The late writer Christopher Hitchens (pictured), a man of rough edges, could be exquisitely moving at times. My favorite passage is this one:
When my father died and was buried in a chapel overlooking Portsmouth—the same chapel in which General Eisenhower had prayed for success the night before D-Day in 1944—I gave the address from the pulpit and selected as my text a verse from the epistle of Saul of Tarsus, later to be claimed as “Saint Paul,” to the Philippians (chapter 4, verse 8):
Finally, brethren, whatsoever things are true, whatsoever things are honest, whatsoever things are just, whatsoever things are pure, whatsoever things are lovely, whatsoever things are of good report: if there be any virtue, and if there be any praise, think on these things.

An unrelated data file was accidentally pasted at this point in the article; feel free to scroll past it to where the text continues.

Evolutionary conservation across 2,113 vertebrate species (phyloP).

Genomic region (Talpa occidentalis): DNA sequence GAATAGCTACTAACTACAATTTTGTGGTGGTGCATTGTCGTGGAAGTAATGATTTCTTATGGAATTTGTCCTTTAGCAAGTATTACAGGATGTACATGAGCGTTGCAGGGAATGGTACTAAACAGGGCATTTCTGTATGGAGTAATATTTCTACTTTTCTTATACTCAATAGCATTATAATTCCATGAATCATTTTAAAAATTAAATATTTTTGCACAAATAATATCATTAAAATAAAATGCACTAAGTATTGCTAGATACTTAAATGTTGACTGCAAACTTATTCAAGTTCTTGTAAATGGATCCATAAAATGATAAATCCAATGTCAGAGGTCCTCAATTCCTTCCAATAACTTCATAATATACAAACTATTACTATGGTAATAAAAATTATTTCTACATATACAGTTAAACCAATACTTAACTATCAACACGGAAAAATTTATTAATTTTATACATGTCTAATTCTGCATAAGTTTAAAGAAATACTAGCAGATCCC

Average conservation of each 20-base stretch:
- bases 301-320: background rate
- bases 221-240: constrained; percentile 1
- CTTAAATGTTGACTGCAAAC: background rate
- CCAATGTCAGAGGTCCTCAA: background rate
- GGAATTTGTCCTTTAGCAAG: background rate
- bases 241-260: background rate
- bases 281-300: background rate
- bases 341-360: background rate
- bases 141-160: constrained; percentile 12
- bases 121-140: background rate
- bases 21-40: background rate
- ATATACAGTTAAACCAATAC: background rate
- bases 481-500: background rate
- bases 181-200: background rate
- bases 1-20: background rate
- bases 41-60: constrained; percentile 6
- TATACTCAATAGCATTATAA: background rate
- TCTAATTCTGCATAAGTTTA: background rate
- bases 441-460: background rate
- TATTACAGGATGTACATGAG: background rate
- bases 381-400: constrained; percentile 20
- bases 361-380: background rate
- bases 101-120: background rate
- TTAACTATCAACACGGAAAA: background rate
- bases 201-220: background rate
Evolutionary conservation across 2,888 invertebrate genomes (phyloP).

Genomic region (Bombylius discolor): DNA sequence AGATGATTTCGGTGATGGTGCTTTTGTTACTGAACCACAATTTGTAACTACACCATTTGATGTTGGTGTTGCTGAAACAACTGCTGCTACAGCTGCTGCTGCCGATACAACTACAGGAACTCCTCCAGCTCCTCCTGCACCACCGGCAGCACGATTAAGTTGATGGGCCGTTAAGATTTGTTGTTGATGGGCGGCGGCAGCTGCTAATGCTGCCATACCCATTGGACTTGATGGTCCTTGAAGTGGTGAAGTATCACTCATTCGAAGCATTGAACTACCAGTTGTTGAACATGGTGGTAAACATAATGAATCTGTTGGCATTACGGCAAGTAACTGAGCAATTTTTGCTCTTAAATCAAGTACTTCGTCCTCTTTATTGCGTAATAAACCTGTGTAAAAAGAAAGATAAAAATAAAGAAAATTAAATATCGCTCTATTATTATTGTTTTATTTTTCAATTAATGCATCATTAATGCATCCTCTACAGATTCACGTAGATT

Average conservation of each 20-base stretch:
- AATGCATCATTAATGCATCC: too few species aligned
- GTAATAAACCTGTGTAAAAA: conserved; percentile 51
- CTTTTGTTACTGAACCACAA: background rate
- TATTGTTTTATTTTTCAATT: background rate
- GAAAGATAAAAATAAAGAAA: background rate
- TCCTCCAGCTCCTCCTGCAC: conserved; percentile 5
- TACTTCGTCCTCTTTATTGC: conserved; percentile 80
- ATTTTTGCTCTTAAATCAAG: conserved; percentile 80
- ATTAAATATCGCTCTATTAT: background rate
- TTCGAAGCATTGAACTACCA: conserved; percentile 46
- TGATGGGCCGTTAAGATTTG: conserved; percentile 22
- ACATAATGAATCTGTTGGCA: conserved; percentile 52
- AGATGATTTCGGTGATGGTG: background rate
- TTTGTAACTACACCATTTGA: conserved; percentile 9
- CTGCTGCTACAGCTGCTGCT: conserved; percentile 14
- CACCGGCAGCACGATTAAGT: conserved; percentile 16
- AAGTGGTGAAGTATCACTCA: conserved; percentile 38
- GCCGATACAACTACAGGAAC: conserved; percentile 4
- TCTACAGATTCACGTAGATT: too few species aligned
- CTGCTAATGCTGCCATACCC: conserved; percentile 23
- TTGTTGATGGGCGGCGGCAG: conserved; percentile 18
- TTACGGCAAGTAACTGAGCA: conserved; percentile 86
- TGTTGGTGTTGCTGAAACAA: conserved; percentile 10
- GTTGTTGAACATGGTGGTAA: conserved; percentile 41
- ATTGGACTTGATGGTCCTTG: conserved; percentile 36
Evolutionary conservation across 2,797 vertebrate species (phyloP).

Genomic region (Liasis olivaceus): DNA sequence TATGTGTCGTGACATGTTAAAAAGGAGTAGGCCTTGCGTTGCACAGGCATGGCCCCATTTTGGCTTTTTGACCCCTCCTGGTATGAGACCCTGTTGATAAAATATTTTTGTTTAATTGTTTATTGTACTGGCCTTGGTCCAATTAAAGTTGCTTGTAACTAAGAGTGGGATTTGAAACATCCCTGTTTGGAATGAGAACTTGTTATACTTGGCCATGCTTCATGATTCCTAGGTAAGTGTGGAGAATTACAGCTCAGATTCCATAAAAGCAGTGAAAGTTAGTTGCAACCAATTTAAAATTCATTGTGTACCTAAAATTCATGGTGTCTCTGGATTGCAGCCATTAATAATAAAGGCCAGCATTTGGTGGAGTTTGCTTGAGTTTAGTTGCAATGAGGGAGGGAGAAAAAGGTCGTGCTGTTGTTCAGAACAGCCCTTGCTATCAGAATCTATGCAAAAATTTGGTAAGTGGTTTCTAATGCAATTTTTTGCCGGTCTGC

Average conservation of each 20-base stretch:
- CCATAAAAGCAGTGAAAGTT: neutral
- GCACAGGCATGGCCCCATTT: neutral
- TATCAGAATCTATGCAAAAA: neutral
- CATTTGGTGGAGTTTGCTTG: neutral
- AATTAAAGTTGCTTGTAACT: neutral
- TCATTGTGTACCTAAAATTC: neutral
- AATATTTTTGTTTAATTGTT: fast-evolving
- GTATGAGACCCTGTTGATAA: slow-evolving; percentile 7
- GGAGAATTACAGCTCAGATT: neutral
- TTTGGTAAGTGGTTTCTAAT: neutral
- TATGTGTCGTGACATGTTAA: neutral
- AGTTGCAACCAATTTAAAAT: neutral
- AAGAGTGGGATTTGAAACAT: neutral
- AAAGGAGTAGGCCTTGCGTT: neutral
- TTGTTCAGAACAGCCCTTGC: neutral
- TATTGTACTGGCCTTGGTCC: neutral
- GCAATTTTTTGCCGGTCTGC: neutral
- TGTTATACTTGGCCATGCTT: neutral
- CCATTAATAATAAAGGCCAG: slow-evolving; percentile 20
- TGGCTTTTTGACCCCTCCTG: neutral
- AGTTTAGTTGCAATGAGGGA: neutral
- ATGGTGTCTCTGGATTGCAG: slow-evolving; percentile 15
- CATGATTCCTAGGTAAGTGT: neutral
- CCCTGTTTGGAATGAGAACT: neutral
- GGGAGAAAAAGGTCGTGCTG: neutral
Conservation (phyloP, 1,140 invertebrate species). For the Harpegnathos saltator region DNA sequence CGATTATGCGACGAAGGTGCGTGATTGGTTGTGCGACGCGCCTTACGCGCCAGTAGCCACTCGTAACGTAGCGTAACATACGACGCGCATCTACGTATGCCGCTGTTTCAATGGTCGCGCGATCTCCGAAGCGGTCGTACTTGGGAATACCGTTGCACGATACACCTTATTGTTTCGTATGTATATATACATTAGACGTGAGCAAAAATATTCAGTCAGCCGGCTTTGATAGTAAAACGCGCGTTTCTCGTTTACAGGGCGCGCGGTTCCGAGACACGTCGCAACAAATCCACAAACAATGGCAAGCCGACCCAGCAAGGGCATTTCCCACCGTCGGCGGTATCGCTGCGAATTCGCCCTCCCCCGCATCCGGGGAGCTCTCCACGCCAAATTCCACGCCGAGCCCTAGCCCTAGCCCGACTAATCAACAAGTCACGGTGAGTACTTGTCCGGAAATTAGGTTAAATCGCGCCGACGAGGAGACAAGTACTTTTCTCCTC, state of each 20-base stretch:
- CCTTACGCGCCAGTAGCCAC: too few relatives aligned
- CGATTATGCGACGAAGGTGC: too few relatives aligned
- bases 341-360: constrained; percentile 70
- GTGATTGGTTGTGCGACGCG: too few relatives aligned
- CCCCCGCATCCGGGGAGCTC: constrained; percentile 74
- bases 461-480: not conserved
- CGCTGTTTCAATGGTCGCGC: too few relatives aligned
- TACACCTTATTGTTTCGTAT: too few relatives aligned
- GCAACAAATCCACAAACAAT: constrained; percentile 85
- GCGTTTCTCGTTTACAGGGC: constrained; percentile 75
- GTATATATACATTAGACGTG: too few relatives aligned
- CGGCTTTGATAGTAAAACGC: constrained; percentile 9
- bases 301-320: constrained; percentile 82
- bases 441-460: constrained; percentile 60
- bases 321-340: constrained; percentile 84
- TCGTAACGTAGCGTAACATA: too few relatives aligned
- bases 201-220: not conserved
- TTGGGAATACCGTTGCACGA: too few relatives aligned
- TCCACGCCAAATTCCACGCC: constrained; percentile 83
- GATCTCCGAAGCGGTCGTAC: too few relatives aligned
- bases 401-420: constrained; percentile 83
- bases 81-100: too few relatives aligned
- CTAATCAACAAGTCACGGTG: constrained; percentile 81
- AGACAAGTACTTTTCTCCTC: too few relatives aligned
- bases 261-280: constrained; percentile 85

I chose this because of its haunting and elusive character, which will be with me at the last hour, and for its essentially secular injunction, and because it shone out from the wasteland of rant and complaint and nonsense and bullying which surrounds it. (Source)The Takeaway: To improve the clarity of your writing, spend at least 10 minutes a day reading aloud from writers who write clearly. You will see, hear and feel the stark contrast between careful diction and the scatterbrain diction (sample here) that besets us every day. The topic you select for your reading doesn’t matter, because you’re reading for style not content. If you would like a list of recommended writers and works, please email me at joeroy(at)joeroy(dot)com. Ask for my “List of Writers to Absorb.” I will respond via email.
Have a healthy and prosperous new year!